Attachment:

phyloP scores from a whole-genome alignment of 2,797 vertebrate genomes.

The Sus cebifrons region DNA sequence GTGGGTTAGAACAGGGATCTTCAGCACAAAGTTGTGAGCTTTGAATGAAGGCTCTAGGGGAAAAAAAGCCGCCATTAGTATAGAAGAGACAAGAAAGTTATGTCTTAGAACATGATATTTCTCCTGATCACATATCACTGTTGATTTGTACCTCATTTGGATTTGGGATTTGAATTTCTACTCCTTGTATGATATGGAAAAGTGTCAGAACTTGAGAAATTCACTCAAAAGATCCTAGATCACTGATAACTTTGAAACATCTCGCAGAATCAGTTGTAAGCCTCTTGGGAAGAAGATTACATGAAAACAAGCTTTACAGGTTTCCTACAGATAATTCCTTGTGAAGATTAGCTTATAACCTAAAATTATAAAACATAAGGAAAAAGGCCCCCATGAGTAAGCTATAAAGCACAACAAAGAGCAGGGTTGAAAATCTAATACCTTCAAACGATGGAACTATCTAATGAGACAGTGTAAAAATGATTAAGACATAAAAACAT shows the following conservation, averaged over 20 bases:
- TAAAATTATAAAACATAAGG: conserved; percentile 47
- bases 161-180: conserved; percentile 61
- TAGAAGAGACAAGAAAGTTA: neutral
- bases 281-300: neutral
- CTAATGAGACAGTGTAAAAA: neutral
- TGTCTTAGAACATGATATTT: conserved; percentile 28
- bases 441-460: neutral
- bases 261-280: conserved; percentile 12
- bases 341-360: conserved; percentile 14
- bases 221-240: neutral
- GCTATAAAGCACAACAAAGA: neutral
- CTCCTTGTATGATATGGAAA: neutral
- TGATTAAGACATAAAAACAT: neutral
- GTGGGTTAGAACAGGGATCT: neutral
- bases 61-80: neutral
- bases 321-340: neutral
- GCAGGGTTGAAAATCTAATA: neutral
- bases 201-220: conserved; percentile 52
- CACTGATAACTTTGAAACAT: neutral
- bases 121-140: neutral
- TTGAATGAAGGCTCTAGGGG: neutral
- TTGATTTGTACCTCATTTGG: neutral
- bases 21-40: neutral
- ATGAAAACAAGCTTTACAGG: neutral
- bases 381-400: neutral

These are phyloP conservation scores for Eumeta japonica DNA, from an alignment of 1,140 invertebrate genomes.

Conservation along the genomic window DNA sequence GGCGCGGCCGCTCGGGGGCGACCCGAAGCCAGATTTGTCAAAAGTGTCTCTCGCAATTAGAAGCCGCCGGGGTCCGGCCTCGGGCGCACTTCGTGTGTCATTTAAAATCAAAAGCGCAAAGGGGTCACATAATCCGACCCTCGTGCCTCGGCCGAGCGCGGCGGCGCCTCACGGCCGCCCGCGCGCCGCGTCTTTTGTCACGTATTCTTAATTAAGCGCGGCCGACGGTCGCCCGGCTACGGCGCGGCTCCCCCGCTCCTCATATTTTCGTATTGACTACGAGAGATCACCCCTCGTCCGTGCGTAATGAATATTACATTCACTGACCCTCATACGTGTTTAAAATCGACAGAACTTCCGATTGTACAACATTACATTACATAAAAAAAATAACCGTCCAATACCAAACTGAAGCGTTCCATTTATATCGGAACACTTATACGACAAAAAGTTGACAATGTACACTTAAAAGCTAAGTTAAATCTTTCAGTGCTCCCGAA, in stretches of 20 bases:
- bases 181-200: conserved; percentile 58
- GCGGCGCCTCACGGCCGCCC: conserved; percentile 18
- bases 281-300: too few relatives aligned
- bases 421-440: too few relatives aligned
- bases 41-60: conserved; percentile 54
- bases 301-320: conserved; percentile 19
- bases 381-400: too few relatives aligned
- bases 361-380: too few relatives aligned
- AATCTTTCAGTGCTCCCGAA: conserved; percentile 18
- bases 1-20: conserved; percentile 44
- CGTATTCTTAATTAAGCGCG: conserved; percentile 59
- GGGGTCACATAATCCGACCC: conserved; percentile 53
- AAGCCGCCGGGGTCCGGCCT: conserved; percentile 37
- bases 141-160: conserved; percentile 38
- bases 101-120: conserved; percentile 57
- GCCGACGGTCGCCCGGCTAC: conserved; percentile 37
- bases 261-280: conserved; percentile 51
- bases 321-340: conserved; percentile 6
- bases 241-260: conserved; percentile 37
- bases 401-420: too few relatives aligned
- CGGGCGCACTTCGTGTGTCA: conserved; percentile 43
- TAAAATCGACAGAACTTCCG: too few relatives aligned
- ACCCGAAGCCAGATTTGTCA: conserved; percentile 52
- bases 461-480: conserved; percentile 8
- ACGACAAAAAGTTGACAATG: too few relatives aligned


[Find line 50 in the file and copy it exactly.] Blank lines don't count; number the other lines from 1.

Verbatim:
- CGGGCGCACTTCGTGTGTCA: conserved; percentile 43